Obsessive Compulsive Disorder (OCD) – A Primer on Neurobiology, Diagnosis and Treatment
The hallmark of obsessive-compulsive disorder (OCD) is the presence of obsessions and compulsions. It has a bimodal incidence with peaks occurring in late childhood/early adolescence and again in early adulthood (20-29).
The lifetime prevalence of OCD is believed to be between 1% and 3%, and patients can experience chronic or episodic OCD symptoms throughout their lifetime. OCD is a time-consuming and distressing mental state that has higher disability-adjusted years than Parkinson’s disease and multiple sclerosis, combined making OCD one of the top 10 most disabling medical conditions.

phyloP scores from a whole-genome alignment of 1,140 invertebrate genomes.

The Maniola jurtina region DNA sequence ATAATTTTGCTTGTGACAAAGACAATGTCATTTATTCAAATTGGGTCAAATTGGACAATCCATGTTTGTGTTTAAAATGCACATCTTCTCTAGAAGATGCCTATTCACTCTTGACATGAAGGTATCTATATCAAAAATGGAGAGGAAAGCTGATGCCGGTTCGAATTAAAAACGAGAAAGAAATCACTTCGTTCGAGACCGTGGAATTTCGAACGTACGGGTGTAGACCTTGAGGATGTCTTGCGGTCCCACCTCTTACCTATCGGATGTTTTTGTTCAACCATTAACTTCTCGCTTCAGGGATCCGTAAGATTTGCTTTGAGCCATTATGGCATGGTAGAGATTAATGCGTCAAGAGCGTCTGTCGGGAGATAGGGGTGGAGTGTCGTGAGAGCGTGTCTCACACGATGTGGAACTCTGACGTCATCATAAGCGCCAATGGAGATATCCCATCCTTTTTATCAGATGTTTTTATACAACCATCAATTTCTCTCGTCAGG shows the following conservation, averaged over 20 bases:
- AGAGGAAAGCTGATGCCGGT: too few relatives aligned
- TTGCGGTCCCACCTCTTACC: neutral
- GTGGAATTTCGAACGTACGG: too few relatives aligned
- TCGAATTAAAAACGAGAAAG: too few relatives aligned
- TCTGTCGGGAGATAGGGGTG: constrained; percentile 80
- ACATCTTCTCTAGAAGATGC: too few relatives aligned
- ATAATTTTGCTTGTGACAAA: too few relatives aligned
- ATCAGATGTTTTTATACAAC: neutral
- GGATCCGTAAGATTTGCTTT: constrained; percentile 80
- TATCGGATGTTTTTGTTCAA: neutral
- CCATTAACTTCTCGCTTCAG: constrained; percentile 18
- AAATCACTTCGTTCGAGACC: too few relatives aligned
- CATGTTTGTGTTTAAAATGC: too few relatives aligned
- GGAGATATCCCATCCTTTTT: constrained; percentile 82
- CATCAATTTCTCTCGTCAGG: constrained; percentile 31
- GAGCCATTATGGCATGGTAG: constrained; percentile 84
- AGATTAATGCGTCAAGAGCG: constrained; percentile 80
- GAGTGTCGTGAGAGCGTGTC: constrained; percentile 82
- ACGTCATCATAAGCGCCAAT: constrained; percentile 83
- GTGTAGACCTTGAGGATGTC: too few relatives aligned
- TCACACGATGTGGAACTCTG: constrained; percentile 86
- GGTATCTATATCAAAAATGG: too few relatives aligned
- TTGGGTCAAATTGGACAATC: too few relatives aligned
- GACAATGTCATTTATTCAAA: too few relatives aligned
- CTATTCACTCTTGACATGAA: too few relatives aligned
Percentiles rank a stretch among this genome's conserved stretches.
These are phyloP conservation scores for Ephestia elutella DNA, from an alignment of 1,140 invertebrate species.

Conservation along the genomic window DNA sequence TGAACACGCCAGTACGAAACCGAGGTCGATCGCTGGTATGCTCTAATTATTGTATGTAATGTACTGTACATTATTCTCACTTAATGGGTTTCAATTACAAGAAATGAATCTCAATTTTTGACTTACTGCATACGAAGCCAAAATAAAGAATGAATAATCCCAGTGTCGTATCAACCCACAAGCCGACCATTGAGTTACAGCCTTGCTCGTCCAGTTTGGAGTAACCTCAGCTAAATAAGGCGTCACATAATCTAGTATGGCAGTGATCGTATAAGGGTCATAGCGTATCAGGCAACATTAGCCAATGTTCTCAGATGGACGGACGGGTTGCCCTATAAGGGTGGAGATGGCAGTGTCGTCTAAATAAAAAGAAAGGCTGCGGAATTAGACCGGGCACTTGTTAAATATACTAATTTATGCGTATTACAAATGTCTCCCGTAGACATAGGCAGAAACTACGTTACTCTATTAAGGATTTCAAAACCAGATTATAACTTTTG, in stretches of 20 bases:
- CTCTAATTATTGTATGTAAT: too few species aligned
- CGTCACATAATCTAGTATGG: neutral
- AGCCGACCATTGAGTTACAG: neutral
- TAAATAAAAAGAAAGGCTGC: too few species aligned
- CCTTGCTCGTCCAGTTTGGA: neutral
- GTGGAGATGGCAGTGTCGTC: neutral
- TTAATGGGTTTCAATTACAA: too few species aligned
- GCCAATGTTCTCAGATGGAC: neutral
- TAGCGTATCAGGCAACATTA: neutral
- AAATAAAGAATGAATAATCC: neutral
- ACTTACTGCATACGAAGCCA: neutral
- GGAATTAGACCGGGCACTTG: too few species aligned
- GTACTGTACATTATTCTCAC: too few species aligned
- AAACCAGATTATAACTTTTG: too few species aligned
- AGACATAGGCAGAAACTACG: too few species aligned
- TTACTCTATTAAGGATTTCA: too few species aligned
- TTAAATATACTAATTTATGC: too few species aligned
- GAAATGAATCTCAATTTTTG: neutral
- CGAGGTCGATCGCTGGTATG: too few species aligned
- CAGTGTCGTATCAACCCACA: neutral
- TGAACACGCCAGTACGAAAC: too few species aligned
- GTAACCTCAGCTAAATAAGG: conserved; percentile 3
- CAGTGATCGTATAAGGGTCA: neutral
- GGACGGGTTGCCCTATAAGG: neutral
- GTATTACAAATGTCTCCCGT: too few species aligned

OCD is believed to diminish the quality of life of the patient similar in extent to those individuals with schizophrenia. 
OCD symptoms are time-consuming and distressing and are often accompanied with strong avoidance behaviours.